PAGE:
AMoYA- Artbanka Museum of Young Art
This museum was founded in 2011 and highlights the country’s creative young minds. Housed in the Baroque Colloredo-Mansfeld Palace in Old Town and directly across from the Charles Bridge Tower, this museum is receiving praise for elegantly marrying the old with the new.
DOX Contemporary Art
This innovative modern art venue celebrates contemporary movements, both Czech and international. Its mission statement explains, “DOX is a place where the tyranny of the experts is thrown into doubt… DOX is a place where the unpredictability of art is a value which facilitates unexpected benefits.” Founded in 2008, the institution examines the boundaries of modern art and is highly respected in the art world. For more exhibitions like this, check out the Trade Fair Palace (Dukelskych hrdinu 47; 420 224 301 111)
This deceivingly small museum, near the Kampa Museum and right on the river, examines the life and oeuvre of Franz Kaftka in a unique—and quite intellectual—manner. There’s lots to read, including original letters and journal pages, as well as video installations and many photographs, including ones of historic Prague. For kids studying Kafka in school, this is a great place to gain a deeper understanding of this tortured author, who regarded Prague both as an entrapment and an inspiration. The gift shop has his major works translated into every imaginable language.
This wonderfully restored former flour mill, dating from the 14th century, shows a superb collection of Czech modern art. Jan and Meda Mládek (he was born in Poland and she in Bohemia; they met in Paris and emigrated to Washington, D.C., in 1960) spent decades collecting the works of Central European artists. Jan died before the Velvet Revolution, but his wife donated the works to the city and oversaw the completion of the riverside museum. Open 10 a.m.–6 p.m. Adjacent to the museum is the beautiful Kampa Park, a lovely spot for a mid-day break during warm weather.
Says Karen Feldman, the owner of Artěl:
“Located within the Prague Castle complex, the Lobkowicz Palace houses a significant portion of what is one of the most important private collections in all of Central Europe. The paintings on view here rival those found in the world’s top-tier museums, and include Pieter Brueghel the Elder’s Haymaking, arguably the single most important painting in the Czech Republic. My favorite part of the exhibition, however, is the series of landscape paintings by Croll, which document, with Biedermeier clarity and informality, the Lobkowicz family’s many estates and the stunning Bohemian countryside of the 1840s. The family’s Music Archive is also quite impressive and features more than 4,000 scores, including original copies of Beethoven’s 4th and 5th Symphonies (complete with his own corrections), and a manuscript of Handel’s Messiah that was later revised and re-orchestrated by Mozart in a torrent of briskly inked annotations (the chutzpah!)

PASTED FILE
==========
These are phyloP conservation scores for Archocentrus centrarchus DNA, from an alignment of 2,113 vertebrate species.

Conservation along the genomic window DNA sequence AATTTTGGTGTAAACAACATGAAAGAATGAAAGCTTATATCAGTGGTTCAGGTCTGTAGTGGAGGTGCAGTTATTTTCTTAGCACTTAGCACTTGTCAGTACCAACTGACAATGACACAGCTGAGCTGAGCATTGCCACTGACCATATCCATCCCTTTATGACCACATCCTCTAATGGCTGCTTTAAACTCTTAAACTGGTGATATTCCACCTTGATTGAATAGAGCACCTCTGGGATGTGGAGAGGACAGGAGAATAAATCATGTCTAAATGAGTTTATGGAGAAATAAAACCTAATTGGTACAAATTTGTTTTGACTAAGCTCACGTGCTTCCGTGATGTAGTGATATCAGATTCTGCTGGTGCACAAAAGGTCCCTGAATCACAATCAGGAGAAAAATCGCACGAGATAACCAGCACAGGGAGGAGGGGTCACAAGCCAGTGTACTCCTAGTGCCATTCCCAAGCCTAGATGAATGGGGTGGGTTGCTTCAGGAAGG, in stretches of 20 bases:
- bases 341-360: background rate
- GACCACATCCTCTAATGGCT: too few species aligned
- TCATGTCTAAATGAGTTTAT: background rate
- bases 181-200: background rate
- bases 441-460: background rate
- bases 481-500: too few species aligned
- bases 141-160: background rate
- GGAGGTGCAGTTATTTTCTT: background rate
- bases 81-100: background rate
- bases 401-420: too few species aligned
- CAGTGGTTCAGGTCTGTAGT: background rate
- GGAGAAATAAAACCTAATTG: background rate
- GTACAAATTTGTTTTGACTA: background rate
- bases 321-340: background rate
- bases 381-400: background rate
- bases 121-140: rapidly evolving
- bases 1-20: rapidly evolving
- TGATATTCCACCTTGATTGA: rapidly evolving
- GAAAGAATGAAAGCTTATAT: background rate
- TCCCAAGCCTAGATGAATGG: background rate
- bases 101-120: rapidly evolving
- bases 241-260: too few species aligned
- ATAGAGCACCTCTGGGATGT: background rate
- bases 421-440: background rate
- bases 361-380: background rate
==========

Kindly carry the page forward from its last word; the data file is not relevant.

At least as impressive is the palace itself. Built in the mid-16th century and occupied by the family since that time, the palace was confiscated by the government in the 1940s, and the family relocated to Boston, Massachusetts. The fall of communism led to the passing of restitution laws in the early 1990s, which, in turn, led to the Lobkowicz family finally regaining ownership of many of their holdings throughout the Czech Republic, including the palace itself in 2002. The museum was opened to the public in April of 2007.
There is an excellent museum shop, as well as a restaurant that offers breathtaking views of the entire city. So ditch the hordes trampling the cobblestones of Prague castle, sneak beneath the archway of Jiřská 3, and spend some time absorbing Bohemian history in this unique setting. Don’t miss it.” Open daily.